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Megahood2021 to cap SF Leather Week

Assistant Editor

A revitalized LeatherWalk kicked off Leather Week September 19. Photo: Dave Fong
A revitalized LeatherWalk kicked off Leather Week September 19. Photo: Dave Fong  

After the lack of an in-person event last year, South of Market is once again ringing out with the sounds of house beats, whips, and howls. Leather Week is here.

The week began with a revitalized LeatherWalk from City Hall to Eagle Plaza Sunday, September 19. Cal Callahan, a gay man who is the district manager of the Leather & LGBTQ Cultural District, told the B.A.R. that "we are very pleased at how LeatherWalk has been received."

"Turnout was greater than we expected and when I looked out at the crowd, I saw so much of our community represented," Callahan said. "We wanted an event where everyone felt they belonged, an event that everyone felt was theirs."

Callahan said that he'd heard there was a turnout of about 200-225 people. At the end of their trek through SOMA, walkers reached Leather Pride Fest 2021 at Eagle Plaza, and watched the raising of the Leather Pride flag. Callahan thanked Lex Montiel, owner of the Eagle, and Leather Pride Fest 2021 organizer Jason Husted, for providing "a warm welcome to the walkers."

A ceremony was held at the public parklet to raise the new flag on its flagpole situated near its entrance on Harrison Street at 12th Street after the previous flag had become tattered by the wind.

"It was an exciting moment to watch the new, bright Leather Pride flag being raised," Callahan said.

Callahan also thanked District 6 Supervisor Matt Haney, a straight ally, and Honey Mahogany, his nonbinary trans queer legislative aide, for their support. Mahogany is also the chair of the San Francisco Democratic Party.


Anthropology Professor Gayle Rubin, Ph.D., rightt, who specializes in leather history, talked about the history of Ringold Alley during a stop on the LeatherWalk. Photo: Jane Philomen Cleland  

Megahood2021 expecting up to 40,000
The premier event, of course, is Megahood2021 — this year's iteration of the Folsom Street Fair — which will be Sunday, September 26, from 11 a.m. to 6 p.m. on Folsom Street between Eighth and 12th streets, and on Ninth, 10th, and 11th streets between Howard and Harrison streets.

When asked how many people are going to attend, Angel Adeyoha, the queer and nonbinary executive director of Folsom Street Events, told the Bay Area Reporter that's the "million dollar question."

"Everyone wants to know that — including the city," Adeyoha said, before projecting an attendance of 30,000 to 40,000.

"We'll have the infrastructure — toilets, et cetera — for 50,000," Adeyoha added.

The typical Folsom Street Fair is attended by about 250,000 people.

Because the street fair's size will trigger the city's outdoor mask mandate (10,000), people will be required to wear a mask much of the time.

"We are checking vaccine cards at the gate and will make sure people have a mask," Adeyoha said. "Eating, drinking, or more than six feet away: people can take off their mask. Now in line for a bar or when dancing: those are places we're asking people to put their mask on. Bring your vax card, bring your mask: put it in bold at the top."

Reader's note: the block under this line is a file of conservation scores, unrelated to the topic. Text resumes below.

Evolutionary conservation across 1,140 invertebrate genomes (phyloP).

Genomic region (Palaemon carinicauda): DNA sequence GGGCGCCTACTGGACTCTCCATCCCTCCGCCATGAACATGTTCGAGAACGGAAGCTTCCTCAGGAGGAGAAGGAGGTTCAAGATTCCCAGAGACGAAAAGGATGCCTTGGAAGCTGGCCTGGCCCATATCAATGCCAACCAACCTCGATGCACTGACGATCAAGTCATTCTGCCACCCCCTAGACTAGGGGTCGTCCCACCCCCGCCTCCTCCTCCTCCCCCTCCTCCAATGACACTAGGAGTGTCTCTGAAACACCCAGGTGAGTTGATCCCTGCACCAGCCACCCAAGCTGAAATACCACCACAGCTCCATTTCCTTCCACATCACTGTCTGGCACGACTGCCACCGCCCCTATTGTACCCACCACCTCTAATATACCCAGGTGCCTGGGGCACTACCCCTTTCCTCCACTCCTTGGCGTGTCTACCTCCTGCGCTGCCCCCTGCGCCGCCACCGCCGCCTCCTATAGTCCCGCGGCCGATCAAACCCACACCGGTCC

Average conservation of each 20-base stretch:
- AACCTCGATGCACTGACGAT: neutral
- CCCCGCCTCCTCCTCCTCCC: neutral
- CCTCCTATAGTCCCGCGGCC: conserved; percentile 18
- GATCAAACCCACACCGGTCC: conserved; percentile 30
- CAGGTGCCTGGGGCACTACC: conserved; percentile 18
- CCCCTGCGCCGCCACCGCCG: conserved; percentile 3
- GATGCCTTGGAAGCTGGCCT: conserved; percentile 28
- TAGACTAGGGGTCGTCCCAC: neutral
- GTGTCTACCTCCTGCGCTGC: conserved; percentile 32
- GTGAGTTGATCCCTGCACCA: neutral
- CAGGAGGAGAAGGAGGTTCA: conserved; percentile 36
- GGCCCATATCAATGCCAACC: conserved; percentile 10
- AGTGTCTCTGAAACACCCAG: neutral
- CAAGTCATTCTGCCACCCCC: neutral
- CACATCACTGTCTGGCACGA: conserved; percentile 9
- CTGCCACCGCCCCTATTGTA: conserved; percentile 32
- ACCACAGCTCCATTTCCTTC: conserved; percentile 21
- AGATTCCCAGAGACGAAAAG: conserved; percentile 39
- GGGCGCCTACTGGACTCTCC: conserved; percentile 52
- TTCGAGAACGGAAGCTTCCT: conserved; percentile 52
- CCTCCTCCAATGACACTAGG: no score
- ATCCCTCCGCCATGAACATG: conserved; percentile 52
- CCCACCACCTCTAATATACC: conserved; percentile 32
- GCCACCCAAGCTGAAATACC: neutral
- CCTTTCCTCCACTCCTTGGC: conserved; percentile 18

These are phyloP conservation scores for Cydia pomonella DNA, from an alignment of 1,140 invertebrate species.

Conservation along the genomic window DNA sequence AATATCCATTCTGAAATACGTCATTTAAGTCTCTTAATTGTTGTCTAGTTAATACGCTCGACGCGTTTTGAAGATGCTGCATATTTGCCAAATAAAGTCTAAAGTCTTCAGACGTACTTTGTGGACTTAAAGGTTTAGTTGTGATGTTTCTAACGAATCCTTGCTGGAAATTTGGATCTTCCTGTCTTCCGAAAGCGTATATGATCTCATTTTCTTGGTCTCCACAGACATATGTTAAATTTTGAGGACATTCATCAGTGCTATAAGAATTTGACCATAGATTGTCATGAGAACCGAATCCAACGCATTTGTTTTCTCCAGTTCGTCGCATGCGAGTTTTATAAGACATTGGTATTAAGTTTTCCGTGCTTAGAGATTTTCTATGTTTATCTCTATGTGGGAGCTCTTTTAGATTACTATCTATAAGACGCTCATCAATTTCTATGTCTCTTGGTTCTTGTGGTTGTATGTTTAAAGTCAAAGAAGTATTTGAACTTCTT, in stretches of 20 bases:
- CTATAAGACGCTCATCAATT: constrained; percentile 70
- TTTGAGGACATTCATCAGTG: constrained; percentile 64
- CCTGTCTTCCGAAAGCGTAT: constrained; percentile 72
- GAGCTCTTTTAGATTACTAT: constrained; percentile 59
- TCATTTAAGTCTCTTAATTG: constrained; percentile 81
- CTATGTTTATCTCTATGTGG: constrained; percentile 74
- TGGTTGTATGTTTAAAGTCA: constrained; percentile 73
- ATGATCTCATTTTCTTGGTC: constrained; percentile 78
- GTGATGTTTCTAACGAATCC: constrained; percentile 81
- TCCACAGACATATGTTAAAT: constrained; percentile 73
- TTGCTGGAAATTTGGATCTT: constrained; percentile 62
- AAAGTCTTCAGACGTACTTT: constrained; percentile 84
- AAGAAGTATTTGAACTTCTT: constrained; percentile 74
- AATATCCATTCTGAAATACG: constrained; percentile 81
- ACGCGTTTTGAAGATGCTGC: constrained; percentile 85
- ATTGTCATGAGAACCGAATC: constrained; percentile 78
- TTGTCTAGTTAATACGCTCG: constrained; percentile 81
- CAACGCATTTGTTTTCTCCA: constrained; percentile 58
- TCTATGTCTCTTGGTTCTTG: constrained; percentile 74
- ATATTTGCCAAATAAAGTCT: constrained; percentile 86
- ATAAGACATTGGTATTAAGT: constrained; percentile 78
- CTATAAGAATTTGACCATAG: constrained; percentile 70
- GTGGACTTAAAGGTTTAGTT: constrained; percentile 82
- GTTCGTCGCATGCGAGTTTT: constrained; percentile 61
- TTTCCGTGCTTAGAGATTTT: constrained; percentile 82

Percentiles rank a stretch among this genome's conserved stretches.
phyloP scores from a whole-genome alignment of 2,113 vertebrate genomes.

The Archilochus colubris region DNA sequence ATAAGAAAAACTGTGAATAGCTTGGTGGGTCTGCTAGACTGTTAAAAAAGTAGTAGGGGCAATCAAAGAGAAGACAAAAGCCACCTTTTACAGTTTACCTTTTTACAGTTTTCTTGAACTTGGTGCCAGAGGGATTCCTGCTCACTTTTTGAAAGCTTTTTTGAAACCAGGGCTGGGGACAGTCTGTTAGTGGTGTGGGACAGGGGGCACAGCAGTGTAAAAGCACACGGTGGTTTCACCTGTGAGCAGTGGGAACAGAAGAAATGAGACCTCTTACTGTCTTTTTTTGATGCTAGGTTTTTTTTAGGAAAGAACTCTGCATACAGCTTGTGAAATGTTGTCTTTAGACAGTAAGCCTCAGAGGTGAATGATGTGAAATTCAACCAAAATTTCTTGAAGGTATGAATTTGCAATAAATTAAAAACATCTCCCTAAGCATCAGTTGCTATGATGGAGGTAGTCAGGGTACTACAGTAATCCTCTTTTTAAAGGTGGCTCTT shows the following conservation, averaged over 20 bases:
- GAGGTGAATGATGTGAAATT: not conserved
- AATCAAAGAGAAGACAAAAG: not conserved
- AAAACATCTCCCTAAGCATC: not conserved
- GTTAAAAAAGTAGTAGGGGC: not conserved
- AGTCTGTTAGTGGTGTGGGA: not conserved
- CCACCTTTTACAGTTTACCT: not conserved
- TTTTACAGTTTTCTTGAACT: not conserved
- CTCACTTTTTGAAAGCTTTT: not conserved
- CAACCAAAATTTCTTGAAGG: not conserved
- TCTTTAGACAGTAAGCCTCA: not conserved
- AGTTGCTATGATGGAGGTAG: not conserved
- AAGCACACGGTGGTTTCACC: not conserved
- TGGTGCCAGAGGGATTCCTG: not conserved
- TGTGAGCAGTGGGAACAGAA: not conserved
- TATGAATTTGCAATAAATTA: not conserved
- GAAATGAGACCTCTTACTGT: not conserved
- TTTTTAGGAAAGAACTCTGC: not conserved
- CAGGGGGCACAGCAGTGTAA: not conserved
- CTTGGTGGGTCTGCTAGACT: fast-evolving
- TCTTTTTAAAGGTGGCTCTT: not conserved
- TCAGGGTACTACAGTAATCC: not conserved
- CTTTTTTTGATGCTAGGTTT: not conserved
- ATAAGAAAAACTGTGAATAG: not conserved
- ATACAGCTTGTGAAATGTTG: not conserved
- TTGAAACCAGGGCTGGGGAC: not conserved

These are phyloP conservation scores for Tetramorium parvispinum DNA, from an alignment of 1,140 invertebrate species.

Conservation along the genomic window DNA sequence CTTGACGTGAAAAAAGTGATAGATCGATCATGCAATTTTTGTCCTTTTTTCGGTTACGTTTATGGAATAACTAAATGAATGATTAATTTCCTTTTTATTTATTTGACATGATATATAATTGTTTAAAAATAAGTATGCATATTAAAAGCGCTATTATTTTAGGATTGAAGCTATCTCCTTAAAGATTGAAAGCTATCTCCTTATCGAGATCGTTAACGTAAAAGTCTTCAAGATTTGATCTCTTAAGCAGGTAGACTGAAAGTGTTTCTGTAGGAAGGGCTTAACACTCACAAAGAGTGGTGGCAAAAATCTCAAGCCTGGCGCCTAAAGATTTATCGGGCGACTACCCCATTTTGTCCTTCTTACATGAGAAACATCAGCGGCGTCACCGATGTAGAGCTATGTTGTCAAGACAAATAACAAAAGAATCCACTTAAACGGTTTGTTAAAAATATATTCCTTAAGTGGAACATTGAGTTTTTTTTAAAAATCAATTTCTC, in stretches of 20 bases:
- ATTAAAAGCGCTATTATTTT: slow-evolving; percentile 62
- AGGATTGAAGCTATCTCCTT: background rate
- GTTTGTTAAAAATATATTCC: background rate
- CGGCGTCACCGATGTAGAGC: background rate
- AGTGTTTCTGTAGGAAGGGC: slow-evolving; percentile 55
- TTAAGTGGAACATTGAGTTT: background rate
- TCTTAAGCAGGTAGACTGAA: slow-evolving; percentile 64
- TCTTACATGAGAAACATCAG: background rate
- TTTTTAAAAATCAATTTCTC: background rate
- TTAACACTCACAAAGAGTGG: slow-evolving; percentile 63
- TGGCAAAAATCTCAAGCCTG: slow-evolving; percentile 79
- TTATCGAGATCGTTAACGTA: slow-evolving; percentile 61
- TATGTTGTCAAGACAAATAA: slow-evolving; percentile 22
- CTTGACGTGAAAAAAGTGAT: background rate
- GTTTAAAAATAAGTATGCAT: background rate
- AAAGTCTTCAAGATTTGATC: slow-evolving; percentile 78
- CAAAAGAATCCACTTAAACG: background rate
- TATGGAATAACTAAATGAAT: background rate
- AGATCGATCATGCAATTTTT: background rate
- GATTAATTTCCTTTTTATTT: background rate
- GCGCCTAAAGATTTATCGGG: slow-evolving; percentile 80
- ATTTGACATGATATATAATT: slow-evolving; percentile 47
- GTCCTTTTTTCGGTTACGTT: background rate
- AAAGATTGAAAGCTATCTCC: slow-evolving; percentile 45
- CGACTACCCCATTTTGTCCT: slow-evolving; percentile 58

The fair has been rechristened for this year to honor its roots, as Megahood was the original name of the event when it was inaugurated in 1984. It also belies the pared-down nature of this year's event.

"The attendees to the fair are going to see something like a scaled-back version with fewer vendors so people have more space," Adeyoha explained. "We do have five community stages — rope and bondage; BDSM; a DJ/go-go stage; a Playground stage, which is for our woman, trans and queer communities; and our drag stage, co-presented by The Stud and Oaklash."

There will be more room for folks to walk around and, perhaps most significantly, there will be no alcohol sales except at bars and restaurants within the fair area.

"We're not selling alcohol at the fair this year, though bars and restaurants will be open in our footprint," Adeyoha said. "We'll have a QR code with a guide of who's open. Most bars and restaurants within our footprint will be providing a little special something if you have a donation sticker.

"This year, we are suggesting people be as generous as they can be," Adeyoha said. "That's what'll help Folsom Street get back on good financial ground."

The organization took on $250,000 in operational debt in 2020, without an in-person fair to sustain its business model. A virtual fair, headlined by Margaret Cho, took place last year due to the pandemic.

Donations will also help benefit Folsom Street Event's sex-positive community center at 145 Ninth Street. While Folsom Street Events currently leases the space, it is hoping to buy it and turn it into a co-op.

"I hope folks recognize that the way we continue to have amazing arts and cultural events is by supporting them," Adeyoha said. "So, please show up and support."

Of course, this is also a big week for circuit parties — the biggest since the start of the COVID-19 pandemic — with seven scheduled between Friday night and Monday morning.

Cecil Russell, a gay man who is the head of Cecil Russell Presents and Gloss magazine, is producing or co-producing several, including Matinee Pervert XXL at The Midway Saturday, September 25, at 10 p.m. and Hot Tea at Audio the following day at 5 p.m.

Russell, like Adeyoha, said health orders would be followed. He told the B.A.R. all party attendees will have to show proof of vaccination and follow city guidelines for indoor venues.

"Pride was big for us but this is probably more people coming in than Pride," Russell said. "It's going to be great production, great DJs — probably some of the best DJs we've had in a couple years."


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